It can be tricky to translate your academic skills and experience for the job market outside academia. That’s why I’ve developed a one-hour training workshop called ‘How to market yourself for careers outside academia’. The workshop helps Masters students and PhDs to identify their transferable skills and understand how to package themselves to secure a great job.
If you’d like me to run this workshop for your organisation, please get in touch via the contact form at the bottom of this page. I can deliver the workshop in person or through a teleconference or Skype call. For a flavour of the topics I’ll cover, you’re welcome to download a sample presentation, which I can customise to suit your audience.
Chris on tour in 2017
13 September – University of Birmingham: half-day on ‘Accessing careers outside of academia for humanities and social science PhDs’. See the Testimonials section below for the feedback I received on this session.
16 March – University of Newcastle: interactive session on ‘Promoting your skills as a Researcher’ at the Researching our Futures Conference.
8 February – Brunel University London: half-day workshop on career opportunities for researchers outside of academia.
3 February – Irish Association of Professional Historians, Dublin: half-day workshop on career opportunities outside academia, including CV clinic.
Chris on tour in 2016
11 October – Careers webinar on ‘How to market yourself for careers outside academia’, for Brandeis University.
14 May – Speaker on ‘How to Translate Your Skills into Language Employers Understand’ on the Professional Development Day of the 3rd annual Beyond the Professoriate online conference.
17-18 March – Guest speaker at a postgraduate event organised by The James Hutton Institute.
Here’s what careers practitioners and researchers are saying about my workshops:
Chris delivered a great session for us at Birmingham looking at accessing careers outside of academia for Humanities and Social Science PhDs. As well as being a knowledgeable and approachable trainer, he was also great to deal with and an exemplary professional.
PhDs most enjoy career development training when they feel it is tailored ‘especially for them,’ and the relevance and interactivity of Chris’s session saw those in attendance get really stuck in and involved with activities and feedback. The session received 100% satisfaction from those who attended.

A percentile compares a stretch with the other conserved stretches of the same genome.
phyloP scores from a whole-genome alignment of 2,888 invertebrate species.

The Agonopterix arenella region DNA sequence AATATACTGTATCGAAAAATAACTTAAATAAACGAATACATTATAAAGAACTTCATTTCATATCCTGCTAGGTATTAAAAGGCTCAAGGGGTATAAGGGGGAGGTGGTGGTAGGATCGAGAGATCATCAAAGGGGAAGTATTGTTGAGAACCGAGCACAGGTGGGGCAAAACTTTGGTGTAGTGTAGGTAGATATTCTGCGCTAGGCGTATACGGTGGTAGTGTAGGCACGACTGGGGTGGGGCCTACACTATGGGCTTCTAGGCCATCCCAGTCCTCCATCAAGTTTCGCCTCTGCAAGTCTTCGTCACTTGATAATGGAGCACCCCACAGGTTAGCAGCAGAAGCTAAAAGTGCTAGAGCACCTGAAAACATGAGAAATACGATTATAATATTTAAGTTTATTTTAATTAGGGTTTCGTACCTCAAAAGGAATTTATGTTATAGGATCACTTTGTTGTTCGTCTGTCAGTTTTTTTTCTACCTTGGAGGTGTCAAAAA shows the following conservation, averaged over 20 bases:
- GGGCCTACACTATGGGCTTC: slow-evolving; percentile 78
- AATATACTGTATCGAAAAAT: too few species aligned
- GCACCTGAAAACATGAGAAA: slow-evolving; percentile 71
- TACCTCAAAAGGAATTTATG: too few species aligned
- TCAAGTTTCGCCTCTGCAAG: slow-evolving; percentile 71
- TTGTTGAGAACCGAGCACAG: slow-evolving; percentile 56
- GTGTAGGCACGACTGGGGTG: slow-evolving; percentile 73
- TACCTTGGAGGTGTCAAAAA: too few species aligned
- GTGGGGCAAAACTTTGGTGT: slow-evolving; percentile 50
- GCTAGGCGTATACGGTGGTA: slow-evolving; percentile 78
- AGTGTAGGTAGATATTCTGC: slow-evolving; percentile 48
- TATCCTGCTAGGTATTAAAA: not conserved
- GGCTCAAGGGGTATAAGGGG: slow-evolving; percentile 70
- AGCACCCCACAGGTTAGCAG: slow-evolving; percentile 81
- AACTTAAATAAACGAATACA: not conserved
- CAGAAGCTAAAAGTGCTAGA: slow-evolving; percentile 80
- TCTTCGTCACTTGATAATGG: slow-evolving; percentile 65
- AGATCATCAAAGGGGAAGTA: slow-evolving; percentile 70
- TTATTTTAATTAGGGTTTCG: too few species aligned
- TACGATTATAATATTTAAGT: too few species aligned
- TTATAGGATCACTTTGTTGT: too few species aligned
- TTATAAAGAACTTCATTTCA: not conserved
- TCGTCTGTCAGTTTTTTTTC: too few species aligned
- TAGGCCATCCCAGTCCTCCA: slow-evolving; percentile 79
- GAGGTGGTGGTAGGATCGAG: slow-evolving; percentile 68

One student commented: “I can’t think of anything to add or change about the event – it was very informative and has made me feel confident about job searching outside of academia. Thank you to all involved!”
Whilst another said: “I now feel it’s less difficult to look for a job outside the uni. I’m going to use the ‘job skill set matrix’ to articulate myself on my CV. Thank you very much!”
Dr Holly Prescott
PGR Careers Adviser
University of Birmingham
If you’d like me to run a careers workshop for your organisation, please use this contact form to get in touch:
Here’s my 150 word bio, which you can use when introducing me:
Dr Chris Humphrey completed a PhD in Medieval Studies at the University of York, UK (1997), and held a post-doctoral fellowship there until 2000. He is the author of The Politics of Carnival: Festive Misrule in Medieval England and other publications on festivals and time in the medieval world.
Since leaving academia, Chris has worked as a project and programme manager in the private sector, specialising in technology, transport, financial services and sustainability. Today Chris works as a project manager for the world’s leading sustainable bank.
In 2012 Chris founded Jobs on Toast, a blog dedicated to raising awareness amongst Masters students and doctoral graduates of the abundant career opportunities beyond higher education. Through his writing, public talks, social media activity and one-to-one mentoring, Chris helps researchers make a smooth transition into professional work outside of academia. His motto is ‘If I can do it, you can do it.’
Here’s a photo you can use when introducing me. Right click on the photo and select ‘Save image as…’ to save it to your local drive.